… Or, No Need to Prosecute?

While no one is in favor of letting the guilty walk free, some observers believe that prosecution efforts serve neither common sense nor justice.

Common sense? In the case of the Holocaust, both the still-living accused and the victims are very elderly. Lawyers candidly say that in 10 years, none of them will be left. Given their age, many believe it is a waste of time and state money to bring a legal case. The same is true of many of the cases for which the Holocaust is a proxy.

Justice? Opinions here are very complicated. While some believe perpetrators who have lived the great preponderance of their lives not convicted and not imprisoned did not receive full justice, others think prosecuting them when they are elderly may have unintended consequences.

Why? The fact that elderly and infirm people are being hauled into court to defend themselves – Hanning is in a wheelchair – no matter their crimes, has created a sympathy for them. As the magnitude of the crime fades, the current elderly man looks himself like a kind of victim. That may unravel the point of justice and of deterrence both.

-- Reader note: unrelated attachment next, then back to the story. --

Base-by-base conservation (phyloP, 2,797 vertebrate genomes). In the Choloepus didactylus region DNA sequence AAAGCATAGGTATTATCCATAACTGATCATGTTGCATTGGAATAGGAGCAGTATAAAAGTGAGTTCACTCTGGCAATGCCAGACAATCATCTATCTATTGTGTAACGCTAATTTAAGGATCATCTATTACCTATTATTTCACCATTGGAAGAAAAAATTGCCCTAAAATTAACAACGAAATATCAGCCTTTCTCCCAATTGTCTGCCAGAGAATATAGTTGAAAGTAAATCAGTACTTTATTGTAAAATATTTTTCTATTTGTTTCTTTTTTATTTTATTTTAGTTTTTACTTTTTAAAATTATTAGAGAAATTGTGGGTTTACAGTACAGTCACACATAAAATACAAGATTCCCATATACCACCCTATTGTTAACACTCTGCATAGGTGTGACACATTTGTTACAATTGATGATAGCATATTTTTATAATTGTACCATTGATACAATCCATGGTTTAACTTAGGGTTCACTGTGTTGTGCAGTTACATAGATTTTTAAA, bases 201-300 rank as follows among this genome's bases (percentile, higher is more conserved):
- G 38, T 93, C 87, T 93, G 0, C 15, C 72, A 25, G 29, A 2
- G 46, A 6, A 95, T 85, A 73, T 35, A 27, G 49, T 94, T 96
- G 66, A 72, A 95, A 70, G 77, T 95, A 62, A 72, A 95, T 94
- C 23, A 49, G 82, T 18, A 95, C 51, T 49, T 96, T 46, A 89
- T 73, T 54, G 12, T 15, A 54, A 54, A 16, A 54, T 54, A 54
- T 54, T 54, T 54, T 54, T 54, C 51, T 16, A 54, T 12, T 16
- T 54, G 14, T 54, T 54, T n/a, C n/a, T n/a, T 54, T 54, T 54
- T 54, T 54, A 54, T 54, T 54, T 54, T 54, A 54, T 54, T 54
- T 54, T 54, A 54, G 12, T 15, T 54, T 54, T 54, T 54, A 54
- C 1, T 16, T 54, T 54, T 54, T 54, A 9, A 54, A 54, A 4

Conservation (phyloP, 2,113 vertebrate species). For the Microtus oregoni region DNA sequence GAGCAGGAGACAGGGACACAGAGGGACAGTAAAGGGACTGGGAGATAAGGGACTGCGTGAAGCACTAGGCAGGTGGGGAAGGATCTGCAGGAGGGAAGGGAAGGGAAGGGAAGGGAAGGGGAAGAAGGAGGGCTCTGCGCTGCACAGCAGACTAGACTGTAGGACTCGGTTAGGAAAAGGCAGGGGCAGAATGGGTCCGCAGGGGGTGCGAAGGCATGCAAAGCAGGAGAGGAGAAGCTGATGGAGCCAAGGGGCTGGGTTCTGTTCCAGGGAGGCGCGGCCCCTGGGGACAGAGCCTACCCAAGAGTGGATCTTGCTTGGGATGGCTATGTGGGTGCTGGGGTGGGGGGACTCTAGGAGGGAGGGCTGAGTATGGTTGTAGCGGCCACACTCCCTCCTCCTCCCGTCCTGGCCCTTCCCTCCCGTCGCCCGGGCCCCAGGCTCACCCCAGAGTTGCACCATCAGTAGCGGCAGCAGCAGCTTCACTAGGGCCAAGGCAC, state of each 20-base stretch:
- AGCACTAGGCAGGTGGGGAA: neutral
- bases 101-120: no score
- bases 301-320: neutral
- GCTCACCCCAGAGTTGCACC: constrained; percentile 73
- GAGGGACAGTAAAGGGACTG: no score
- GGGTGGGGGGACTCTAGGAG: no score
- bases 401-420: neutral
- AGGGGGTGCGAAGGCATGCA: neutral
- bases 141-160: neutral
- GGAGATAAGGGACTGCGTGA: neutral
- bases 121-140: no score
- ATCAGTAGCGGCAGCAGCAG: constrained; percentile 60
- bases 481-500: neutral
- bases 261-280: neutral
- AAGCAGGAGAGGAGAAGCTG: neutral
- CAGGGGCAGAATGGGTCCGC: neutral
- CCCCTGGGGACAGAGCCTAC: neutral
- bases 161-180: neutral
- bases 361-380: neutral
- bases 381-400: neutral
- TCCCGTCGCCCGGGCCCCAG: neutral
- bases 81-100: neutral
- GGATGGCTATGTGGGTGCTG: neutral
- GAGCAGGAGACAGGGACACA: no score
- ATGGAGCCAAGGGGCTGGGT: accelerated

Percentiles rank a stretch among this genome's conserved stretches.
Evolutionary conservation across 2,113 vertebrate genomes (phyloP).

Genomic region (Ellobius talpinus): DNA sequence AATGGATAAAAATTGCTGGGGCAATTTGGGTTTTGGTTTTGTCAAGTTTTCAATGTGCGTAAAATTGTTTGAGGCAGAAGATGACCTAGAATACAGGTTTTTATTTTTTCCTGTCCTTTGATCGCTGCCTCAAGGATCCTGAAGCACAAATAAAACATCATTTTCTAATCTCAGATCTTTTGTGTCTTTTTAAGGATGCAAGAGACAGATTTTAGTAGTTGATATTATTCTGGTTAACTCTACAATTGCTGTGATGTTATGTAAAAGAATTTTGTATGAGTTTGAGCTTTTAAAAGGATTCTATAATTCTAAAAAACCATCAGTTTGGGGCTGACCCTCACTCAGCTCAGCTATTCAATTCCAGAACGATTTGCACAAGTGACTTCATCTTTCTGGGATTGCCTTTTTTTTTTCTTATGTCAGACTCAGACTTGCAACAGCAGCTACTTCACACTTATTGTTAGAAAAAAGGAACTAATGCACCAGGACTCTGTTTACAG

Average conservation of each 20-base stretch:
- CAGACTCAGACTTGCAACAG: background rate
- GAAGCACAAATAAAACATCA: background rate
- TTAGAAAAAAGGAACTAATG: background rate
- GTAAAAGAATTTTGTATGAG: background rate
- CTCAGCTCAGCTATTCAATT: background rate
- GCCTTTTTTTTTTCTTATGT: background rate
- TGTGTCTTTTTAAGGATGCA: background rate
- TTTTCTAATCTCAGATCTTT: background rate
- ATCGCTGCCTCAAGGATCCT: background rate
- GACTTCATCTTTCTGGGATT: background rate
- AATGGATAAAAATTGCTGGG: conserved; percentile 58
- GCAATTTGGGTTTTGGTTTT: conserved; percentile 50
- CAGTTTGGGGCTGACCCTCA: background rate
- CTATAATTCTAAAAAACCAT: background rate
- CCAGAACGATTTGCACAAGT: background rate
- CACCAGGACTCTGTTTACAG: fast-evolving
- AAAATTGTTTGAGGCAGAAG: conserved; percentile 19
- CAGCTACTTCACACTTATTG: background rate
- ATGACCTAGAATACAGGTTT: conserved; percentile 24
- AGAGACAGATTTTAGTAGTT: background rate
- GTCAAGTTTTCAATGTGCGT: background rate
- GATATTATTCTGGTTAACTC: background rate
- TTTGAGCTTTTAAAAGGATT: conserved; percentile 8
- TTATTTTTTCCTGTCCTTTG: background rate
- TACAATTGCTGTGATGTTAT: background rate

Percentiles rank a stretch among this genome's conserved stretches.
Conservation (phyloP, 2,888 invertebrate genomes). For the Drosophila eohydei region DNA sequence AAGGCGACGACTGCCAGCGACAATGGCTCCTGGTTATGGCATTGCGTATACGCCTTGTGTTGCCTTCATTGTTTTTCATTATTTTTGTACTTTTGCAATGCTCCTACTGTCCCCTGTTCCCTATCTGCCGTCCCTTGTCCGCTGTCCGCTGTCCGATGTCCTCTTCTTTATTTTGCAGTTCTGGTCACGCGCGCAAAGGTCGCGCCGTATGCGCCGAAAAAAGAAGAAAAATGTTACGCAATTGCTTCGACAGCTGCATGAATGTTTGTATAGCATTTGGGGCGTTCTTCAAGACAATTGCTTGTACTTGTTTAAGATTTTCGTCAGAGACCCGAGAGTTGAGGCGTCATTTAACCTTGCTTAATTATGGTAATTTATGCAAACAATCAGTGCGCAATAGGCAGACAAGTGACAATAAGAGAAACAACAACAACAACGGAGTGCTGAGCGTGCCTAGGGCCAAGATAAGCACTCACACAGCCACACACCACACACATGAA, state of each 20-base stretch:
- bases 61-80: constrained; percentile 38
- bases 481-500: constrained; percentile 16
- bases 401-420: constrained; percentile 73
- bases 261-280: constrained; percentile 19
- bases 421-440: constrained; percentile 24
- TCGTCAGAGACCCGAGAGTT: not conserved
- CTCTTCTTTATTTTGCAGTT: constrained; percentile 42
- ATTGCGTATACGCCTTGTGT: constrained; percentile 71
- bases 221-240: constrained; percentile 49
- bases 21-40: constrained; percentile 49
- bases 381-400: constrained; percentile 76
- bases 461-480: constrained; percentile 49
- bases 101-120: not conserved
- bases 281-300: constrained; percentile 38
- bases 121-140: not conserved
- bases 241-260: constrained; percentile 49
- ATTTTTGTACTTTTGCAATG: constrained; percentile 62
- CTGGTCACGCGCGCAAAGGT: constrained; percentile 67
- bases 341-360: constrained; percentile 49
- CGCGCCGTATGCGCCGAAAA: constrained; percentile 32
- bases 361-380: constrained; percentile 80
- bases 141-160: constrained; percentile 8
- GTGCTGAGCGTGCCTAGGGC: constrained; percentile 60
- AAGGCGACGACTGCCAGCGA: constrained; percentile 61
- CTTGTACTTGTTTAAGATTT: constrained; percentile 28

Are the Courts the Best Place?

Some legal commentators are concerned that the current status of Holocaust prosecution is eroding and complicating the status of the courts as arbiters of criminal innocence and guilt. Both Hanning and Demanjuk were convicted based on service to a murderous system, but they did not apparently commit a crime as the court commonly understands it.

Another guard, Oskar Gröning, was convicted for what seems to have been official confiscation of currency from incoming prisoners. Neither committed murder or assault. Many believe such sweeping ability to determine guilt is too large a scope for the court. It may not be the court’s job to adjudicate evil in the minds of men and women.